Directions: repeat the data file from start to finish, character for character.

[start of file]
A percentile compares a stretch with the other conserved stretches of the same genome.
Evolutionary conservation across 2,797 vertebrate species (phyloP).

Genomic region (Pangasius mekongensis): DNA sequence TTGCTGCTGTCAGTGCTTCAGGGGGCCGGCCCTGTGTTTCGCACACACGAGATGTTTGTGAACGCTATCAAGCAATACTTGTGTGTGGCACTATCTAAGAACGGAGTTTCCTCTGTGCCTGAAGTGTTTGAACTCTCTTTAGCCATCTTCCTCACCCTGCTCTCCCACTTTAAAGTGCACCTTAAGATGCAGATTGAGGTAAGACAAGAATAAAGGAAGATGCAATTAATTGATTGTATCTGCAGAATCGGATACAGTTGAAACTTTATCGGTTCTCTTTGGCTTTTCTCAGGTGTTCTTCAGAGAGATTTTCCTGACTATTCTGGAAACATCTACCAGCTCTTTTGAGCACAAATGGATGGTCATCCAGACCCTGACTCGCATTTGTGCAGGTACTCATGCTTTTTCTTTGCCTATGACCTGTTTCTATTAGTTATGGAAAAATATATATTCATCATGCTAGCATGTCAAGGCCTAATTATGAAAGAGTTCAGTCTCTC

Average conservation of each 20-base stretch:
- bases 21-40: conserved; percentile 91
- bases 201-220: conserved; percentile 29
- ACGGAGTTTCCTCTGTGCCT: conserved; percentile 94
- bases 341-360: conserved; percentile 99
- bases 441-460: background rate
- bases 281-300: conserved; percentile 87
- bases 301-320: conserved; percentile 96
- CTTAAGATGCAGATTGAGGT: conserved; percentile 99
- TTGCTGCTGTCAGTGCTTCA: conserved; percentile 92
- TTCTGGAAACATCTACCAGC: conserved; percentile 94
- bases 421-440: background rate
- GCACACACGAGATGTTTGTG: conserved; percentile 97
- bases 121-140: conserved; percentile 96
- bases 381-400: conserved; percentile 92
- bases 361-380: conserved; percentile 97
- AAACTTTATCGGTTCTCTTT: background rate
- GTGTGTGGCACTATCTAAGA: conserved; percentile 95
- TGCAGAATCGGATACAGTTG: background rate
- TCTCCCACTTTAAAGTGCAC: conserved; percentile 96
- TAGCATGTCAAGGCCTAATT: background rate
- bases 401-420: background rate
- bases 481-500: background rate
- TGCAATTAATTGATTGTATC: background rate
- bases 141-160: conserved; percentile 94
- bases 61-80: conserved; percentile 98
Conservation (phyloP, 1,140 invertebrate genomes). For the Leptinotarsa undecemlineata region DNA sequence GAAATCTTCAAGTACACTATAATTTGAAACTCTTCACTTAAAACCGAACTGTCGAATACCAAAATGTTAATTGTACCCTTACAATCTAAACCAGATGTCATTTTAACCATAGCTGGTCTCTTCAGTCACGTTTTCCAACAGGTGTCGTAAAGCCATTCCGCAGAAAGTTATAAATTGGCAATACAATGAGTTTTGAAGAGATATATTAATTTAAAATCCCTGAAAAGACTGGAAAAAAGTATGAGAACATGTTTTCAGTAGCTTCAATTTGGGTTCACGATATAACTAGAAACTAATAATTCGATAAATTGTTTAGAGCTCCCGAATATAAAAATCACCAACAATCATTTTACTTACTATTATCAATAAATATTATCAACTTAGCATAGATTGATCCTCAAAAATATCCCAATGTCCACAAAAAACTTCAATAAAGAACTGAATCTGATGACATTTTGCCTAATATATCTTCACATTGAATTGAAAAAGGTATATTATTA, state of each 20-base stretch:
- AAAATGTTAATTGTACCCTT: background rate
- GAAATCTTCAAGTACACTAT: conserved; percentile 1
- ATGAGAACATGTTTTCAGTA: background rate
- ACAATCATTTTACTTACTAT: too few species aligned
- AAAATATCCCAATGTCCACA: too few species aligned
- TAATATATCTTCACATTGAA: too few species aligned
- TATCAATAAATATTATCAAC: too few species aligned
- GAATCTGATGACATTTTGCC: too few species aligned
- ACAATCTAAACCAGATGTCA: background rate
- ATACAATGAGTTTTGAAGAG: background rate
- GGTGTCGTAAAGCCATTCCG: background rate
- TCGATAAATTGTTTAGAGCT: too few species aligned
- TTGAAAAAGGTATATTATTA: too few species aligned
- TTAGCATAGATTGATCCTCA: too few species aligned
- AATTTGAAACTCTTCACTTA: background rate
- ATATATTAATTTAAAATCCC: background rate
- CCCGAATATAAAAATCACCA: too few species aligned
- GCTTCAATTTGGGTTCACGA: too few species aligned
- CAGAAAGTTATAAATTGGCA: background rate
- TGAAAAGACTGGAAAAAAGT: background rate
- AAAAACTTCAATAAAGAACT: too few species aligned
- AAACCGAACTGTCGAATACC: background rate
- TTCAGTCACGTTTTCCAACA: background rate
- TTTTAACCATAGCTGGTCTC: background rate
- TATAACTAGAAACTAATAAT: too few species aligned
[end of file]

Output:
A percentile compares a stretch with the other conserved stretches of the same genome.
Evolutionary conservation across 2,797 vertebrate species (phyloP).

Genomic region (Pangasius mekongensis): DNA sequence TTGCTGCTGTCAGTGCTTCAGGGGGCCGGCCCTGTGTTTCGCACACACGAGATGTTTGTGAACGCTATCAAGCAATACTTGTGTGTGGCACTATCTAAGAACGGAGTTTCCTCTGTGCCTGAAGTGTTTGAACTCTCTTTAGCCATCTTCCTCACCCTGCTCTCCCACTTTAAAGTGCACCTTAAGATGCAGATTGAGGTAAGACAAGAATAAAGGAAGATGCAATTAATTGATTGTATCTGCAGAATCGGATACAGTTGAAACTTTATCGGTTCTCTTTGGCTTTTCTCAGGTGTTCTTCAGAGAGATTTTCCTGACTATTCTGGAAACATCTACCAGCTCTTTTGAGCACAAATGGATGGTCATCCAGACCCTGACTCGCATTTGTGCAGGTACTCATGCTTTTTCTTTGCCTATGACCTGTTTCTATTAGTTATGGAAAAATATATATTCATCATGCTAGCATGTCAAGGCCTAATTATGAAAGAGTTCAGTCTCTC

Average conservation of each 20-base stretch:
- bases 21-40: conserved; percentile 91
- bases 201-220: conserved; percentile 29
- ACGGAGTTTCCTCTGTGCCT: conserved; percentile 94
- bases 341-360: conserved; percentile 99
- bases 441-460: background rate
- bases 281-300: conserved; percentile 87
- bases 301-320: conserved; percentile 96
- CTTAAGATGCAGATTGAGGT: conserved; percentile 99
- TTGCTGCTGTCAGTGCTTCA: conserved; percentile 92
- TTCTGGAAACATCTACCAGC: conserved; percentile 94
- bases 421-440: background rate
- GCACACACGAGATGTTTGTG: conserved; percentile 97
- bases 121-140: conserved; percentile 96
- bases 381-400: conserved; percentile 92
- bases 361-380: conserved; percentile 97
- AAACTTTATCGGTTCTCTTT: background rate
- GTGTGTGGCACTATCTAAGA: conserved; percentile 95
- TGCAGAATCGGATACAGTTG: background rate
- TCTCCCACTTTAAAGTGCAC: conserved; percentile 96
- TAGCATGTCAAGGCCTAATT: background rate
- bases 401-420: background rate
- bases 481-500: background rate
- TGCAATTAATTGATTGTATC: background rate
- bases 141-160: conserved; percentile 94
- bases 61-80: conserved; percentile 98
Conservation (phyloP, 1,140 invertebrate genomes). For the Leptinotarsa undecemlineata region DNA sequence GAAATCTTCAAGTACACTATAATTTGAAACTCTTCACTTAAAACCGAACTGTCGAATACCAAAATGTTAATTGTACCCTTACAATCTAAACCAGATGTCATTTTAACCATAGCTGGTCTCTTCAGTCACGTTTTCCAACAGGTGTCGTAAAGCCATTCCGCAGAAAGTTATAAATTGGCAATACAATGAGTTTTGAAGAGATATATTAATTTAAAATCCCTGAAAAGACTGGAAAAAAGTATGAGAACATGTTTTCAGTAGCTTCAATTTGGGTTCACGATATAACTAGAAACTAATAATTCGATAAATTGTTTAGAGCTCCCGAATATAAAAATCACCAACAATCATTTTACTTACTATTATCAATAAATATTATCAACTTAGCATAGATTGATCCTCAAAAATATCCCAATGTCCACAAAAAACTTCAATAAAGAACTGAATCTGATGACATTTTGCCTAATATATCTTCACATTGAATTGAAAAAGGTATATTATTA, state of each 20-base stretch:
- AAAATGTTAATTGTACCCTT: background rate
- GAAATCTTCAAGTACACTAT: conserved; percentile 1
- ATGAGAACATGTTTTCAGTA: background rate
- ACAATCATTTTACTTACTAT: too few species aligned
- AAAATATCCCAATGTCCACA: too few species aligned
- TAATATATCTTCACATTGAA: too few species aligned
- TATCAATAAATATTATCAAC: too few species aligned
- GAATCTGATGACATTTTGCC: too few species aligned
- ACAATCTAAACCAGATGTCA: background rate
- ATACAATGAGTTTTGAAGAG: background rate
- GGTGTCGTAAAGCCATTCCG: background rate
- TCGATAAATTGTTTAGAGCT: too few species aligned
- TTGAAAAAGGTATATTATTA: too few species aligned
- TTAGCATAGATTGATCCTCA: too few species aligned
- AATTTGAAACTCTTCACTTA: background rate
- ATATATTAATTTAAAATCCC: background rate
- CCCGAATATAAAAATCACCA: too few species aligned
- GCTTCAATTTGGGTTCACGA: too few species aligned
- CAGAAAGTTATAAATTGGCA: background rate
- TGAAAAGACTGGAAAAAAGT: background rate
- AAAAACTTCAATAAAGAACT: too few species aligned
- AAACCGAACTGTCGAATACC: background rate
- TTCAGTCACGTTTTCCAACA: background rate
- TTTTAACCATAGCTGGTCTC: background rate
- TATAACTAGAAACTAATAAT: too few species aligned